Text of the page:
Maxwell Begley is a 13-year-old with autism who lives in Oshawa, Ontario and often stays with his grandmother Brenda Millson in nearby Newcastle.
On Friday, Millson says she received an anonymous letter from someone claiming to live in the neighbourhood.
The letter writer suggests that Millson should leave the neighbourhood or "euthanize" her grandson. The author also repeatedly uses the r-word when referring to Begley, and writes "he is a hindrance to everyone and will always be that way," among other, more offensive statements.
Begley's mother Karla, 44, is in a wheelchair with multiple sclerosis. She says she was shaking and crying after reading the letter, and that police told her they have never seen a letter "this despicable."
"It made me sick to my stomach to think that somebody hated my son that much and they didn't even know him," Karla Begley told the Toronto Star. "But they just hated him because he was different. That's the only reason they had to hate him."
People in the community have rallied around the family, with more than 120 people waiting outside the home on Sunday night for more than an hour to show their support, the Canadian Press reports.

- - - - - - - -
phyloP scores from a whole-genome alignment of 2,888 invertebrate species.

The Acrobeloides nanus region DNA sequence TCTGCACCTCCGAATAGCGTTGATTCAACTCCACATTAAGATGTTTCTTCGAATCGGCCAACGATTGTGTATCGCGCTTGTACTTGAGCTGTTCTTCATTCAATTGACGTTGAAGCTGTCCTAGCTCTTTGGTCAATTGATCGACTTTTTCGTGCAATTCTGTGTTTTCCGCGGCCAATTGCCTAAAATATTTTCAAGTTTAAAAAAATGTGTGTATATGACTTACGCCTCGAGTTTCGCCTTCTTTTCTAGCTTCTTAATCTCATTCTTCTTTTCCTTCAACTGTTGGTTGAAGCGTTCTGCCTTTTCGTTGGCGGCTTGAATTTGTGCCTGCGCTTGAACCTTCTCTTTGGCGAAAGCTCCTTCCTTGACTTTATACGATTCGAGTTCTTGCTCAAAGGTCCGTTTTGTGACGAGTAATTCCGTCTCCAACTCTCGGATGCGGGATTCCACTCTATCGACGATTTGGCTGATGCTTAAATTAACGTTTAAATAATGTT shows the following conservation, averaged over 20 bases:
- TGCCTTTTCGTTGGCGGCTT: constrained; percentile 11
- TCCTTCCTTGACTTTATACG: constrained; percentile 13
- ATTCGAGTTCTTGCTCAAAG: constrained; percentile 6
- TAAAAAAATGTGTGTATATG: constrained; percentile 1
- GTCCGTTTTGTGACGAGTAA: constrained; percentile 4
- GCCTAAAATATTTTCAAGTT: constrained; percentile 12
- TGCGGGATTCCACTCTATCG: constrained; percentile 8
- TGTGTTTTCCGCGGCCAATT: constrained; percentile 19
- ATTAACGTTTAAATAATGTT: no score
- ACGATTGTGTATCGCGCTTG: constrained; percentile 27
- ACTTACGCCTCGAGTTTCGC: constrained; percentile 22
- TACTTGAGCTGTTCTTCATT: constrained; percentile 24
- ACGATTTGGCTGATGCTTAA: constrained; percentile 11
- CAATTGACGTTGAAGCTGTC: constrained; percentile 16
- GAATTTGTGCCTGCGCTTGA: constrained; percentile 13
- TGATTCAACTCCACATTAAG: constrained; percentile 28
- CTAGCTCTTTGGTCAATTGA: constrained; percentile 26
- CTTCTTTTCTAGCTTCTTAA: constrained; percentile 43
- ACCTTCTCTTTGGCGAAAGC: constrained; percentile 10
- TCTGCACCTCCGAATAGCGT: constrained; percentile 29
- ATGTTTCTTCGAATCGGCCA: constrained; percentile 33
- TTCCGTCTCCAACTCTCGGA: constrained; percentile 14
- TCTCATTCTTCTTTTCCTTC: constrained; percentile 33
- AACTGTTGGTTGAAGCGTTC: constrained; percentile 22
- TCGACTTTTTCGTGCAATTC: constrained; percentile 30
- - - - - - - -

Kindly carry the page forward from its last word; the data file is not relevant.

When Begley emerged from the house, people cheered for him.
"Max was high-fiving everyone. He didn't understand but knew it was for him," Millson said.
Begley's mother called the show of support "bittersweet," because she feels it's sad that it took an event like this to draw attention to a child with autism.
"It's just a reminder, you know, you've got to treat these kids like they need to be treated," she said. "They just want to belong."
Durham Police consulted with the Crown Attorney's Office in Ontario to determine whether any laws have been broken.
In a statement today, the Crown said the letter "falls below the threshold of a hate crime," CBC News reports.
The police say they will consider whether the letter violates other statutes of the Criminal Code.